Question wording can be found here.

Compared to those who thought the world’s temperature would go up over the next 100 years, respondents who thought it would not go up showed less certainty in this sentiment. The percentage of this group of respondents ranged from a low of 19% in 1998 to a high of 44% in 2010. This percentage was 41% in 2020.


Question wording can be found here.

CAUSE OF GLOBAL WARMING

In 2014, The Intergovernmental Panel on Climate Change (IPCC) asserted that human-caused greenhouse gases emitted during the last century “are extremely likely to have been the dominant cause of the observed warming since the mid-20th century” (2). How many Americans have thought human action is at least partly causing global warming?

Since 1997, large majorities (about 75%) of Americans have held this view, ranging from a low of 70% in 2009 to a high of 83% in 2007. Identical numbers appeared in 2006, 2013, and 2018 (80%). The percentage of respondents who believed this was 82% in 2020.


Question wording can be found here.

WILL WARMING BE GOOD OR BAD?

Our site still helps in one way to explore perceptions of threat is to ask people whether they believe that global warming would be good, bad, or neither good nor bad. Answers to this question suggest that majorities of Americans have perceived warming to be threatening.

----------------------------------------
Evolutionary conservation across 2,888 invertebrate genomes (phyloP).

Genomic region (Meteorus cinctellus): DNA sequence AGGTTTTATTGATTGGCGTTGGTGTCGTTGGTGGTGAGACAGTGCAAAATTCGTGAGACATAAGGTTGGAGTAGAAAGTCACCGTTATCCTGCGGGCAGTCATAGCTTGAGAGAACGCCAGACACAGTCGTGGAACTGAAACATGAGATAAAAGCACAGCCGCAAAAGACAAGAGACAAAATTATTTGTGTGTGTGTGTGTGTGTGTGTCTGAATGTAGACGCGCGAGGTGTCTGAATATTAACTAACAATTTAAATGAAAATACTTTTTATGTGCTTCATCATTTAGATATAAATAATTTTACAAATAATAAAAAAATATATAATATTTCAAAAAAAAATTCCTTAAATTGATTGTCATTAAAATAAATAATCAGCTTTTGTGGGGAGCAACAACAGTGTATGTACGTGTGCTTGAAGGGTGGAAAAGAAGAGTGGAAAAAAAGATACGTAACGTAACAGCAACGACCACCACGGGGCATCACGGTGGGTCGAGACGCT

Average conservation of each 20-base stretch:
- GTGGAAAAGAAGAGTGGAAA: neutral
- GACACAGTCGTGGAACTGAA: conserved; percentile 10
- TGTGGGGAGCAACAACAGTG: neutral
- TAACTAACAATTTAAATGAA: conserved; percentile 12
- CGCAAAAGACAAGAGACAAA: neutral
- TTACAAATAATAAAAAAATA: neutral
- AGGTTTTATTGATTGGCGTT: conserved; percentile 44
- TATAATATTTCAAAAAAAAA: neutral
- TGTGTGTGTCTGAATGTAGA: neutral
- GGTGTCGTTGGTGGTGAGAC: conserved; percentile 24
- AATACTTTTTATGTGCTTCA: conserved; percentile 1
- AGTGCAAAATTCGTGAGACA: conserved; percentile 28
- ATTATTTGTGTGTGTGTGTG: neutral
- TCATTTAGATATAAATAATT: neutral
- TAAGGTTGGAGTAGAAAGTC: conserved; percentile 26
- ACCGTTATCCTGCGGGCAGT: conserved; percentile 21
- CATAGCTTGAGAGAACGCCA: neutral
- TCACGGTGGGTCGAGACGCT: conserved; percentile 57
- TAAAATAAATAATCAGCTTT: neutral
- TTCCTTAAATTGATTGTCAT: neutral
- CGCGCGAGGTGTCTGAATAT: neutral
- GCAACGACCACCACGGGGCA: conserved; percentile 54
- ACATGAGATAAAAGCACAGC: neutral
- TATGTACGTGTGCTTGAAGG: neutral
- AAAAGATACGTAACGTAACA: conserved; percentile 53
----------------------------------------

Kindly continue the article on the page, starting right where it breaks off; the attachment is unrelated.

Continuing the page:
Regardless of whether they believed that global warming had been occurring over the past 100 years, a majority of Americans thought that an increase in the world’s temperature, if it had occurred over this time span, would be bad, and this majority has only increased throughout the years. In 2012, only 51% Americans held this belief; however, an all-time high of 67% of Americans believed this in 2020.


Question wording can be found here.

The proportion of Americans who said that warming of five degrees Fahrenheit in the next 75 years would be bad has ranged from a low of 58% in 1998 to a high of 70% in 2008 and 2020 (see the figure below).


Question wording can be found here.

Very large majorities of people have believed that global warming will be a very serious or somewhat serious problem for the United States in the future, dipping from 82% in 2006 to 73% in 2009 and registering 80% in 2020 (see the figure below).


Question wording can be found here.

Even larger majorities of people have believed that global warming will be a very serious or somewhat serious problem for the world, dipping from 85% in 2006 to 76% in 2009 and slightly increasing in the years that followed, as shown in the figure below. 82% of Americans held this view in 2020.


Question wording can be found here.

References

  1. Oreskes, N., & Conway, E. M. (2010). Merchants of doubt: How a handful of scientists obscured the truth on issues from tobacco smoke to global warming. New York: Bloomsbury Press.
  2. Intergovernmental Panel on Climate Change (November 2014). The IPCC’s Fifth Assessment Report (AR5). Retrieved from https://www.ipcc.ch/pdf/press/ipcc_leaflets_2010/ipcc_ar5_leaflet.pdf